- Format: Kindle Edition
- File Size: 521 KB
- Print Length: 274 pages
- Publisher: HQ (13 June 2019)
- Sold by: HarperCollins Publishers (AU)
- Language: English
- ASIN: B07KL6DDVW
- Text-to-Speech: Enabled
- Word Wise: Enabled
- Customer Reviews: 1,365 customer ratings
- Amazon Bestsellers Rank: #9,804 Paid in Kindle Store (See Top 100 Paid in Kindle Store)
HarperCollins Publishers (AU)
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The Prison Doctor: My time inside Britain’s most notorious jails. THE HONEST, UNBELIEVABLE TRUE STORY AND A SUNDAY TIMES BEST SELLING AUTOBIOGRAPHY Kindle Edition
|Length: 274 pages||Word Wise: Enabled||Enhanced Typesetting: Enabled|
|Page Flip: Enabled||
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About the Author
Dr Amanda Brown is a GP at the largest women-only prison in Europe, Bronzefield. Before transferring to work in prisons, Amanda was a regular NHS GP but gave up her practice because she disliked the way the job’s focus has shifted. She went on to work at a teenage detention centre, before moving on to Wormwood Scrubs and then finally to Bronzefield where she continues to work. The Prison Doctor is her first book.--This text refers to an out of print or unavailable edition of this title.
‘Written with both humour and deep concern for the lives of her incarcerated patients. It’s a poignant, compassionate read, giving an insight into the complicated and damaged lives of some of the offenders … a thoroughly enlightening and engaging book.’ Mail on Sunday
‘A fascinating, sometimes funny, often gruelling account of working behind bars.’ Observer
‘Not only features startling anecdotes but also the more rewarding aspects of her job – the prisoners who sent her letters of thanks, the ones for whom there remains hope.’ i newspaper
‘eye-opening … harrowing … Though so many of the tales are unbearably sad, and some details quite difficult to read without flinching, frequent moments of hope and humanity mitigate what could otherwise be a bleak look at life on the lowest rung of society’s ladder.’ The Telegraph
‘All of the highs and lows of prison life, with heart-warming honesty and anecdotes to make your sides split and your jaw drop in equal measure … Amanda has filled her book full of funny tales that both she and the inmates have had a good giggle at.’ Sunday Express S Magazine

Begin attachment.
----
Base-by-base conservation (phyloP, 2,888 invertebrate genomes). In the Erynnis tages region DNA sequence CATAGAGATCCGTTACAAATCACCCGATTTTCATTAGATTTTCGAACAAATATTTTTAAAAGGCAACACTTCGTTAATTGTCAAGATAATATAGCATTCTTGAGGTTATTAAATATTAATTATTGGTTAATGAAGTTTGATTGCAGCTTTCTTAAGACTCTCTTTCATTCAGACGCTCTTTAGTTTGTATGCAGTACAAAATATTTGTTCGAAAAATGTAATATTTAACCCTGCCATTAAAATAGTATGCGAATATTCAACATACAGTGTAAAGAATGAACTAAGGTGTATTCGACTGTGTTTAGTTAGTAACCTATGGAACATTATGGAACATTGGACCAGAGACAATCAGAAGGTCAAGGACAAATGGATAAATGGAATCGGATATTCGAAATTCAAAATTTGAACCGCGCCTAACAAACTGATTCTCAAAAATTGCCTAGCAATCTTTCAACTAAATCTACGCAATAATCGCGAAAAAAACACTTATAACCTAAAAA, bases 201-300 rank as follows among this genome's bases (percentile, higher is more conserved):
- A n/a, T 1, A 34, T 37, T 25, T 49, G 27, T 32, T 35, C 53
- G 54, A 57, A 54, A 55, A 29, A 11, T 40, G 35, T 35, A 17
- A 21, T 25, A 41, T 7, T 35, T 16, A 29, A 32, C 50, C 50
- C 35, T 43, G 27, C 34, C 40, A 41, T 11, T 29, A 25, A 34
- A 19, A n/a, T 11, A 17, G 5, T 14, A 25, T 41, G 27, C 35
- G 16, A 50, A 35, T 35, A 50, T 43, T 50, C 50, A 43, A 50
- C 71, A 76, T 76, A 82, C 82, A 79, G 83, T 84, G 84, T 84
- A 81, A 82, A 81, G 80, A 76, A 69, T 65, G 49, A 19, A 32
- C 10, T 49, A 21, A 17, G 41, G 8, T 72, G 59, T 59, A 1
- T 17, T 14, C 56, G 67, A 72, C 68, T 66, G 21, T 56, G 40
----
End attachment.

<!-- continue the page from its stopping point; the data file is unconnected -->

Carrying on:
‘An enthralling account.’ The Sun--This text refers to an out of print or unavailable edition of this title.
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Top international reviews
The book can easily be read at a sitting, testifying both to its entertainment value and to the lack of any real depth of analysis. The overall effect is that it is lightweight, but still hard to put down.
Unimpressed and definitely not worth the money
The only thing I'd change is to make the book longer, or to write another one. Bravo. Sarah
After several years at Huntercombe Young Offenders Prison, Amanda moved on to the notorious Wormword Scrubs, followed by HMP Bronzefield. She surprised herself at how much she relished the work and how she was able to make a difference to the lives of those she cared for.
She is very candid about her feelings within the book and her preconceived ideas, which in the main were dispelled. She speaks of the people she looked after with compassion and of her colleagues with admiration. She gives shocking glimpses into the the lives of the prisoners (men and women), how they ended up behind bars and the desperate measures they go to in order to cope. Not a read for the faint hearted, as there are descriptions of assault, self harm and suicide attempts, but none are conveyed in a gratuitous way.
This book is a real eye-opener.
It is, at times, tragic, tear jerking, moving and sometimes even funny encountering these men, women and teenagers through the memoirs of this very compassionate prison doctor.
I got 40% through then refunded it I am so dissapointed. Here are reasons why:
- It is badly written with many exclamation points and it dosent feel like the author went into great depth about anything and just skimmed through.